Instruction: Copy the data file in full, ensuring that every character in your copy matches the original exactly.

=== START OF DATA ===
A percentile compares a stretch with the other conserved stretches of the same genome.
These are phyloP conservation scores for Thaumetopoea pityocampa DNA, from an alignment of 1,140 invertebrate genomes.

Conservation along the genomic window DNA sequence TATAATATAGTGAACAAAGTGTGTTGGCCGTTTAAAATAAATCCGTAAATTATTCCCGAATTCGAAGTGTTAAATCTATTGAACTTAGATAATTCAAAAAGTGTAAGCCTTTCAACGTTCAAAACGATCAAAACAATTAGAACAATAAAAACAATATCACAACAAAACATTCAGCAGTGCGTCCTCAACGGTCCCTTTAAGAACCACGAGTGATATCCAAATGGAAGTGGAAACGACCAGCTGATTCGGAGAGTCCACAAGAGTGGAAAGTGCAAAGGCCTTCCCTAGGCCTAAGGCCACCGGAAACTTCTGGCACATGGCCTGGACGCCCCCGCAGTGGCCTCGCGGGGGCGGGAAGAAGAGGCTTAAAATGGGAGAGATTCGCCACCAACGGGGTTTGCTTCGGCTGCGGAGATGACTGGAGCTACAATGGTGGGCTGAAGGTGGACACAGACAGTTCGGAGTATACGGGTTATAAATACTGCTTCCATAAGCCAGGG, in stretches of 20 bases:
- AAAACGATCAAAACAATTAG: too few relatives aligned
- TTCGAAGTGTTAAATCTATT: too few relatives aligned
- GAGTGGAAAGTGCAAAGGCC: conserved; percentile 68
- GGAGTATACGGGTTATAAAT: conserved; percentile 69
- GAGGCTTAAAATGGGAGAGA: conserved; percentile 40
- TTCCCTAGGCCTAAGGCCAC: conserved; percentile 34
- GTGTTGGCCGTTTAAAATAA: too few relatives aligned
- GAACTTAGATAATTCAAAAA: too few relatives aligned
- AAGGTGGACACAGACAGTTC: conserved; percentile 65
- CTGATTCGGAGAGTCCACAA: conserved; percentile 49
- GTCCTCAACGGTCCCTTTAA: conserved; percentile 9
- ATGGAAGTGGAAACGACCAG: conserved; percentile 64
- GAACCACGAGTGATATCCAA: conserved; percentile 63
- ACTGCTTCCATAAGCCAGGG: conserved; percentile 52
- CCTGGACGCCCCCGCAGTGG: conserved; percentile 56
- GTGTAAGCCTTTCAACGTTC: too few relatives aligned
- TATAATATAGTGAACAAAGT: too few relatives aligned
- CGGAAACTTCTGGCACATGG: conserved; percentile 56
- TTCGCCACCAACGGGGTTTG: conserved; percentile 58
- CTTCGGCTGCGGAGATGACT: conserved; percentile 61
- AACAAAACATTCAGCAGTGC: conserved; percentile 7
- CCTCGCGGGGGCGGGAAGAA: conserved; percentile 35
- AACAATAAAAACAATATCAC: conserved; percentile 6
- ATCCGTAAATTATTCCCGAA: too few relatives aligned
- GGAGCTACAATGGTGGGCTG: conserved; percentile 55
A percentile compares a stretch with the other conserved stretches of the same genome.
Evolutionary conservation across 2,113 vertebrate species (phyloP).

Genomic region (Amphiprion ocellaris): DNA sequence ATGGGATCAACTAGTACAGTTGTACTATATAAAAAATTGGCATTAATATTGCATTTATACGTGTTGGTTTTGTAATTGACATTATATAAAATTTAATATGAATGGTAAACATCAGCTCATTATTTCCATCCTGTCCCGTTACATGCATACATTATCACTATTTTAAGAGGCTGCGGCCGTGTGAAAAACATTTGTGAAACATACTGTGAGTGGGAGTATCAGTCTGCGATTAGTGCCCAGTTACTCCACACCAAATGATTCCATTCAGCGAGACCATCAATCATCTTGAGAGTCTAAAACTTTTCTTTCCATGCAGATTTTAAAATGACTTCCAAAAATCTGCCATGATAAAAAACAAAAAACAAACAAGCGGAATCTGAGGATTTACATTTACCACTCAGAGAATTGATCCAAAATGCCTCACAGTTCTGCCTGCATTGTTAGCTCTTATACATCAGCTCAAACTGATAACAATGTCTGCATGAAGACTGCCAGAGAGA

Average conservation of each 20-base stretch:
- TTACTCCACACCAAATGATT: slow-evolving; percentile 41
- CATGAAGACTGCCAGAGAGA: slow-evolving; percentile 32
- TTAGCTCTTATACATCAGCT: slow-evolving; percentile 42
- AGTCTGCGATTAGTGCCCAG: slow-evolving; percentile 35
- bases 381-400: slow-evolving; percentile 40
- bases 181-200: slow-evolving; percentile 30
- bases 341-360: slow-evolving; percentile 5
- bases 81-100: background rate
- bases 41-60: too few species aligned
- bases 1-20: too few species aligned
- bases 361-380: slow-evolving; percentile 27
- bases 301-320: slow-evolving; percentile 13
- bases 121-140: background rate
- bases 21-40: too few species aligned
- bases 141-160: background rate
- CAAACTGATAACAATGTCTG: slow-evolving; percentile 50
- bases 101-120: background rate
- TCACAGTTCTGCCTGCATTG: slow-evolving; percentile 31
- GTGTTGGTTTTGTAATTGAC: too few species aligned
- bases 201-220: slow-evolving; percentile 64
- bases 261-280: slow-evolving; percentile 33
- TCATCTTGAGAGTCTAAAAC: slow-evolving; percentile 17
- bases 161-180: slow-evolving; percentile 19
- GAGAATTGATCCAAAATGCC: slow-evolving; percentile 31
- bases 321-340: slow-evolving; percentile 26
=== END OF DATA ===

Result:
A percentile compares a stretch with the other conserved stretches of the same genome.
These are phyloP conservation scores for Thaumetopoea pityocampa DNA, from an alignment of 1,140 invertebrate genomes.

Conservation along the genomic window DNA sequence TATAATATAGTGAACAAAGTGTGTTGGCCGTTTAAAATAAATCCGTAAATTATTCCCGAATTCGAAGTGTTAAATCTATTGAACTTAGATAATTCAAAAAGTGTAAGCCTTTCAACGTTCAAAACGATCAAAACAATTAGAACAATAAAAACAATATCACAACAAAACATTCAGCAGTGCGTCCTCAACGGTCCCTTTAAGAACCACGAGTGATATCCAAATGGAAGTGGAAACGACCAGCTGATTCGGAGAGTCCACAAGAGTGGAAAGTGCAAAGGCCTTCCCTAGGCCTAAGGCCACCGGAAACTTCTGGCACATGGCCTGGACGCCCCCGCAGTGGCCTCGCGGGGGCGGGAAGAAGAGGCTTAAAATGGGAGAGATTCGCCACCAACGGGGTTTGCTTCGGCTGCGGAGATGACTGGAGCTACAATGGTGGGCTGAAGGTGGACACAGACAGTTCGGAGTATACGGGTTATAAATACTGCTTCCATAAGCCAGGG, in stretches of 20 bases:
- AAAACGATCAAAACAATTAG: too few relatives aligned
- TTCGAAGTGTTAAATCTATT: too few relatives aligned
- GAGTGGAAAGTGCAAAGGCC: conserved; percentile 68
- GGAGTATACGGGTTATAAAT: conserved; percentile 69
- GAGGCTTAAAATGGGAGAGA: conserved; percentile 40
- TTCCCTAGGCCTAAGGCCAC: conserved; percentile 34
- GTGTTGGCCGTTTAAAATAA: too few relatives aligned
- GAACTTAGATAATTCAAAAA: too few relatives aligned
- AAGGTGGACACAGACAGTTC: conserved; percentile 65
- CTGATTCGGAGAGTCCACAA: conserved; percentile 49
- GTCCTCAACGGTCCCTTTAA: conserved; percentile 9
- ATGGAAGTGGAAACGACCAG: conserved; percentile 64
- GAACCACGAGTGATATCCAA: conserved; percentile 63
- ACTGCTTCCATAAGCCAGGG: conserved; percentile 52
- CCTGGACGCCCCCGCAGTGG: conserved; percentile 56
- GTGTAAGCCTTTCAACGTTC: too few relatives aligned
- TATAATATAGTGAACAAAGT: too few relatives aligned
- CGGAAACTTCTGGCACATGG: conserved; percentile 56
- TTCGCCACCAACGGGGTTTG: conserved; percentile 58
- CTTCGGCTGCGGAGATGACT: conserved; percentile 61
- AACAAAACATTCAGCAGTGC: conserved; percentile 7
- CCTCGCGGGGGCGGGAAGAA: conserved; percentile 35
- AACAATAAAAACAATATCAC: conserved; percentile 6
- ATCCGTAAATTATTCCCGAA: too few relatives aligned
- GGAGCTACAATGGTGGGCTG: conserved; percentile 55
A percentile compares a stretch with the other conserved stretches of the same genome.
Evolutionary conservation across 2,113 vertebrate species (phyloP).

Genomic region (Amphiprion ocellaris): DNA sequence ATGGGATCAACTAGTACAGTTGTACTATATAAAAAATTGGCATTAATATTGCATTTATACGTGTTGGTTTTGTAATTGACATTATATAAAATTTAATATGAATGGTAAACATCAGCTCATTATTTCCATCCTGTCCCGTTACATGCATACATTATCACTATTTTAAGAGGCTGCGGCCGTGTGAAAAACATTTGTGAAACATACTGTGAGTGGGAGTATCAGTCTGCGATTAGTGCCCAGTTACTCCACACCAAATGATTCCATTCAGCGAGACCATCAATCATCTTGAGAGTCTAAAACTTTTCTTTCCATGCAGATTTTAAAATGACTTCCAAAAATCTGCCATGATAAAAAACAAAAAACAAACAAGCGGAATCTGAGGATTTACATTTACCACTCAGAGAATTGATCCAAAATGCCTCACAGTTCTGCCTGCATTGTTAGCTCTTATACATCAGCTCAAACTGATAACAATGTCTGCATGAAGACTGCCAGAGAGA

Average conservation of each 20-base stretch:
- TTACTCCACACCAAATGATT: slow-evolving; percentile 41
- CATGAAGACTGCCAGAGAGA: slow-evolving; percentile 32
- TTAGCTCTTATACATCAGCT: slow-evolving; percentile 42
- AGTCTGCGATTAGTGCCCAG: slow-evolving; percentile 35
- bases 381-400: slow-evolving; percentile 40
- bases 181-200: slow-evolving; percentile 30
- bases 341-360: slow-evolving; percentile 5
- bases 81-100: background rate
- bases 41-60: too few species aligned
- bases 1-20: too few species aligned
- bases 361-380: slow-evolving; percentile 27
- bases 301-320: slow-evolving; percentile 13
- bases 121-140: background rate
- bases 21-40: too few species aligned
- bases 141-160: background rate
- CAAACTGATAACAATGTCTG: slow-evolving; percentile 50
- bases 101-120: background rate
- TCACAGTTCTGCCTGCATTG: slow-evolving; percentile 31
- GTGTTGGTTTTGTAATTGAC: too few species aligned
- bases 201-220: slow-evolving; percentile 64
- bases 261-280: slow-evolving; percentile 33
- TCATCTTGAGAGTCTAAAAC: slow-evolving; percentile 17
- bases 161-180: slow-evolving; percentile 19
- GAGAATTGATCCAAAATGCC: slow-evolving; percentile 31
- bases 321-340: slow-evolving; percentile 26